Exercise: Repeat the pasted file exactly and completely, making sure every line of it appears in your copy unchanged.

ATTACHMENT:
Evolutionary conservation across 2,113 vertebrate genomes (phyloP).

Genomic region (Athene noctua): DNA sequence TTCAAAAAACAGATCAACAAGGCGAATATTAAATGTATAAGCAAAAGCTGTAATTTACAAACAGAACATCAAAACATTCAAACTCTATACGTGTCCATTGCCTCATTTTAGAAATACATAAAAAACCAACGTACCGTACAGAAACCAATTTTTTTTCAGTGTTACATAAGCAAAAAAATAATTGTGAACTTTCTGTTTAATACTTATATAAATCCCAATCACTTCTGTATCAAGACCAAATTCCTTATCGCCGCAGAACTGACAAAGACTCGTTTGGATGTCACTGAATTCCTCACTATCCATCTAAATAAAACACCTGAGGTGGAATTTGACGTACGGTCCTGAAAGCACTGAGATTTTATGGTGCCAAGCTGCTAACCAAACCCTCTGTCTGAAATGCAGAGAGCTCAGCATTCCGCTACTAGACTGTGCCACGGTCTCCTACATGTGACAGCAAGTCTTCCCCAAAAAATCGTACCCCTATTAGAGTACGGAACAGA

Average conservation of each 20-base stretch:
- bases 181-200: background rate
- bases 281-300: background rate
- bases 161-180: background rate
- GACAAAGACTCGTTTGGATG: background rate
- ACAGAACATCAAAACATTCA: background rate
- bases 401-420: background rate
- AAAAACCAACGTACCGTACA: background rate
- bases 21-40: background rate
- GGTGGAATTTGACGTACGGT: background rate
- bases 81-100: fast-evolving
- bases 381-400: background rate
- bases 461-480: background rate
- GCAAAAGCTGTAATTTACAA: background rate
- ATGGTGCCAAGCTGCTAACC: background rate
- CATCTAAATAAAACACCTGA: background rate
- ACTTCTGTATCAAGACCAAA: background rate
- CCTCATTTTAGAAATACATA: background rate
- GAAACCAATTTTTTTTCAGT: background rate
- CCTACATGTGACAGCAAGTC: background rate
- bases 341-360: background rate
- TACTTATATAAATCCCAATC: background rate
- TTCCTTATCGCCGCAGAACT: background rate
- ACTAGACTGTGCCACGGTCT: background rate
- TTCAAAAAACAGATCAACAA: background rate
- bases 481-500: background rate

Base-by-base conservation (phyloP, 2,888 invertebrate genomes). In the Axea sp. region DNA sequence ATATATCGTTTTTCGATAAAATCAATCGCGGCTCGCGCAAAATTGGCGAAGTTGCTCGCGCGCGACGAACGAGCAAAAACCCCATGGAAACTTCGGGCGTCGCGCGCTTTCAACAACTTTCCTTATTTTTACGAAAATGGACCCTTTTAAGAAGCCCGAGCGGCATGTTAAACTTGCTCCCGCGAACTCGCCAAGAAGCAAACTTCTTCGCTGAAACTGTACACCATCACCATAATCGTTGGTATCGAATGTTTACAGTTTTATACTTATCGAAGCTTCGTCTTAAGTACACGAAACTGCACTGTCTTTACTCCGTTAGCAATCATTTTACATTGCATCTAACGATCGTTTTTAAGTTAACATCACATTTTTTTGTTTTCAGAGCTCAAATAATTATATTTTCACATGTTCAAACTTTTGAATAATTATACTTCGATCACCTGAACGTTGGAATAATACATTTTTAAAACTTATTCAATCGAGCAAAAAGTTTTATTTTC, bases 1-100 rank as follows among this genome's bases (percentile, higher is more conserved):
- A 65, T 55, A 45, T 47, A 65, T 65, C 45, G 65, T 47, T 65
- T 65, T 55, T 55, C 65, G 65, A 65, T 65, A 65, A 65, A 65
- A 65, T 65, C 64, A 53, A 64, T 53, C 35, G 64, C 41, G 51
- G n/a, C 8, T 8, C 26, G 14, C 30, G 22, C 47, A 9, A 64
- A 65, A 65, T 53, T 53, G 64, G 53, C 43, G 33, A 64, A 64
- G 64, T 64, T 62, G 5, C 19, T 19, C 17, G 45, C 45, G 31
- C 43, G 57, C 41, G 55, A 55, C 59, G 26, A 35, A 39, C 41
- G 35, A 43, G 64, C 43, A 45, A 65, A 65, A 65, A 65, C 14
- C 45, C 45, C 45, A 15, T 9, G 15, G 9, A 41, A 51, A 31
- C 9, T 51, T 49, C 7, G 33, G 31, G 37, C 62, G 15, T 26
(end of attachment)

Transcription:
Evolutionary conservation across 2,113 vertebrate genomes (phyloP).

Genomic region (Athene noctua): DNA sequence TTCAAAAAACAGATCAACAAGGCGAATATTAAATGTATAAGCAAAAGCTGTAATTTACAAACAGAACATCAAAACATTCAAACTCTATACGTGTCCATTGCCTCATTTTAGAAATACATAAAAAACCAACGTACCGTACAGAAACCAATTTTTTTTCAGTGTTACATAAGCAAAAAAATAATTGTGAACTTTCTGTTTAATACTTATATAAATCCCAATCACTTCTGTATCAAGACCAAATTCCTTATCGCCGCAGAACTGACAAAGACTCGTTTGGATGTCACTGAATTCCTCACTATCCATCTAAATAAAACACCTGAGGTGGAATTTGACGTACGGTCCTGAAAGCACTGAGATTTTATGGTGCCAAGCTGCTAACCAAACCCTCTGTCTGAAATGCAGAGAGCTCAGCATTCCGCTACTAGACTGTGCCACGGTCTCCTACATGTGACAGCAAGTCTTCCCCAAAAAATCGTACCCCTATTAGAGTACGGAACAGA

Average conservation of each 20-base stretch:
- bases 181-200: background rate
- bases 281-300: background rate
- bases 161-180: background rate
- GACAAAGACTCGTTTGGATG: background rate
- ACAGAACATCAAAACATTCA: background rate
- bases 401-420: background rate
- AAAAACCAACGTACCGTACA: background rate
- bases 21-40: background rate
- GGTGGAATTTGACGTACGGT: background rate
- bases 81-100: fast-evolving
- bases 381-400: background rate
- bases 461-480: background rate
- GCAAAAGCTGTAATTTACAA: background rate
- ATGGTGCCAAGCTGCTAACC: background rate
- CATCTAAATAAAACACCTGA: background rate
- ACTTCTGTATCAAGACCAAA: background rate
- CCTCATTTTAGAAATACATA: background rate
- GAAACCAATTTTTTTTCAGT: background rate
- CCTACATGTGACAGCAAGTC: background rate
- bases 341-360: background rate
- TACTTATATAAATCCCAATC: background rate
- TTCCTTATCGCCGCAGAACT: background rate
- ACTAGACTGTGCCACGGTCT: background rate
- TTCAAAAAACAGATCAACAA: background rate
- bases 481-500: background rate

Base-by-base conservation (phyloP, 2,888 invertebrate genomes). In the Axea sp. region DNA sequence ATATATCGTTTTTCGATAAAATCAATCGCGGCTCGCGCAAAATTGGCGAAGTTGCTCGCGCGCGACGAACGAGCAAAAACCCCATGGAAACTTCGGGCGTCGCGCGCTTTCAACAACTTTCCTTATTTTTACGAAAATGGACCCTTTTAAGAAGCCCGAGCGGCATGTTAAACTTGCTCCCGCGAACTCGCCAAGAAGCAAACTTCTTCGCTGAAACTGTACACCATCACCATAATCGTTGGTATCGAATGTTTACAGTTTTATACTTATCGAAGCTTCGTCTTAAGTACACGAAACTGCACTGTCTTTACTCCGTTAGCAATCATTTTACATTGCATCTAACGATCGTTTTTAAGTTAACATCACATTTTTTTGTTTTCAGAGCTCAAATAATTATATTTTCACATGTTCAAACTTTTGAATAATTATACTTCGATCACCTGAACGTTGGAATAATACATTTTTAAAACTTATTCAATCGAGCAAAAAGTTTTATTTTC, bases 1-100 rank as follows among this genome's bases (percentile, higher is more conserved):
- A 65, T 55, A 45, T 47, A 65, T 65, C 45, G 65, T 47, T 65
- T 65, T 55, T 55, C 65, G 65, A 65, T 65, A 65, A 65, A 65
- A 65, T 65, C 64, A 53, A 64, T 53, C 35, G 64, C 41, G 51
- G n/a, C 8, T 8, C 26, G 14, C 30, G 22, C 47, A 9, A 64
- A 65, A 65, T 53, T 53, G 64, G 53, C 43, G 33, A 64, A 64
- G 64, T 64, T 62, G 5, C 19, T 19, C 17, G 45, C 45, G 31
- C 43, G 57, C 41, G 55, A 55, C 59, G 26, A 35, A 39, C 41
- G 35, A 43, G 64, C 43, A 45, A 65, A 65, A 65, A 65, C 14
- C 45, C 45, C 45, A 15, T 9, G 15, G 9, A 41, A 51, A 31
- C 9, T 51, T 49, C 7, G 33, G 31, G 37, C 62, G 15, T 26